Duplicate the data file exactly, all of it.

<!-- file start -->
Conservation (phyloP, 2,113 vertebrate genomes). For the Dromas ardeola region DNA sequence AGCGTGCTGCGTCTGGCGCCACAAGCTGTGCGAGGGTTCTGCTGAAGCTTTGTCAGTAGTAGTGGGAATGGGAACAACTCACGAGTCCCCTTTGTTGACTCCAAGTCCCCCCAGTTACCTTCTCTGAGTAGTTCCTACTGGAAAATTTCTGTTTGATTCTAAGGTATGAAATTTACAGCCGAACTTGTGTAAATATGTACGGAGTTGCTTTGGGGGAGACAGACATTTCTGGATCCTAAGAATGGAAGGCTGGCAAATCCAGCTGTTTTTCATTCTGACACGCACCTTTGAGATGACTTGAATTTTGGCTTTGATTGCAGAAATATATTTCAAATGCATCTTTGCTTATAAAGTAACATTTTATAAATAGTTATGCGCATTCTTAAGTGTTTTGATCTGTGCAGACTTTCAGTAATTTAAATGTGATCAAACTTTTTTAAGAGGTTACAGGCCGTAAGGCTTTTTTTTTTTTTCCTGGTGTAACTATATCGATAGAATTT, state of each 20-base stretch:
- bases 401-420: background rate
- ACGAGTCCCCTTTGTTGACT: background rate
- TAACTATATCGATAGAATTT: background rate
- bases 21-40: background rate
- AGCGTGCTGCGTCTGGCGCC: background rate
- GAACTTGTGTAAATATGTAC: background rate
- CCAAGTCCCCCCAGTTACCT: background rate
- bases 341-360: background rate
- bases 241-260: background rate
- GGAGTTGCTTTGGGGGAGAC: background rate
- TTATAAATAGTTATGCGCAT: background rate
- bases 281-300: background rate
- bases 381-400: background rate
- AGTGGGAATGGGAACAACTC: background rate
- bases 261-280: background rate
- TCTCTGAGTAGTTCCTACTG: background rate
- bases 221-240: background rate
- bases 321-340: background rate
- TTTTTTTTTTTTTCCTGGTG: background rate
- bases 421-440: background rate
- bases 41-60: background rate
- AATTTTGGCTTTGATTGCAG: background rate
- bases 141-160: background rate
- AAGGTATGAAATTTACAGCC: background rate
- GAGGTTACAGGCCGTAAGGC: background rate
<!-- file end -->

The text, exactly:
Conservation (phyloP, 2,113 vertebrate genomes). For the Dromas ardeola region DNA sequence AGCGTGCTGCGTCTGGCGCCACAAGCTGTGCGAGGGTTCTGCTGAAGCTTTGTCAGTAGTAGTGGGAATGGGAACAACTCACGAGTCCCCTTTGTTGACTCCAAGTCCCCCCAGTTACCTTCTCTGAGTAGTTCCTACTGGAAAATTTCTGTTTGATTCTAAGGTATGAAATTTACAGCCGAACTTGTGTAAATATGTACGGAGTTGCTTTGGGGGAGACAGACATTTCTGGATCCTAAGAATGGAAGGCTGGCAAATCCAGCTGTTTTTCATTCTGACACGCACCTTTGAGATGACTTGAATTTTGGCTTTGATTGCAGAAATATATTTCAAATGCATCTTTGCTTATAAAGTAACATTTTATAAATAGTTATGCGCATTCTTAAGTGTTTTGATCTGTGCAGACTTTCAGTAATTTAAATGTGATCAAACTTTTTTAAGAGGTTACAGGCCGTAAGGCTTTTTTTTTTTTTCCTGGTGTAACTATATCGATAGAATTT, state of each 20-base stretch:
- bases 401-420: background rate
- ACGAGTCCCCTTTGTTGACT: background rate
- TAACTATATCGATAGAATTT: background rate
- bases 21-40: background rate
- AGCGTGCTGCGTCTGGCGCC: background rate
- GAACTTGTGTAAATATGTAC: background rate
- CCAAGTCCCCCCAGTTACCT: background rate
- bases 341-360: background rate
- bases 241-260: background rate
- GGAGTTGCTTTGGGGGAGAC: background rate
- TTATAAATAGTTATGCGCAT: background rate
- bases 281-300: background rate
- bases 381-400: background rate
- AGTGGGAATGGGAACAACTC: background rate
- bases 261-280: background rate
- TCTCTGAGTAGTTCCTACTG: background rate
- bases 221-240: background rate
- bases 321-340: background rate
- TTTTTTTTTTTTTCCTGGTG: background rate
- bases 421-440: background rate
- bases 41-60: background rate
- AATTTTGGCTTTGATTGCAG: background rate
- bases 141-160: background rate
- AAGGTATGAAATTTACAGCC: background rate
- GAGGTTACAGGCCGTAAGGC: background rate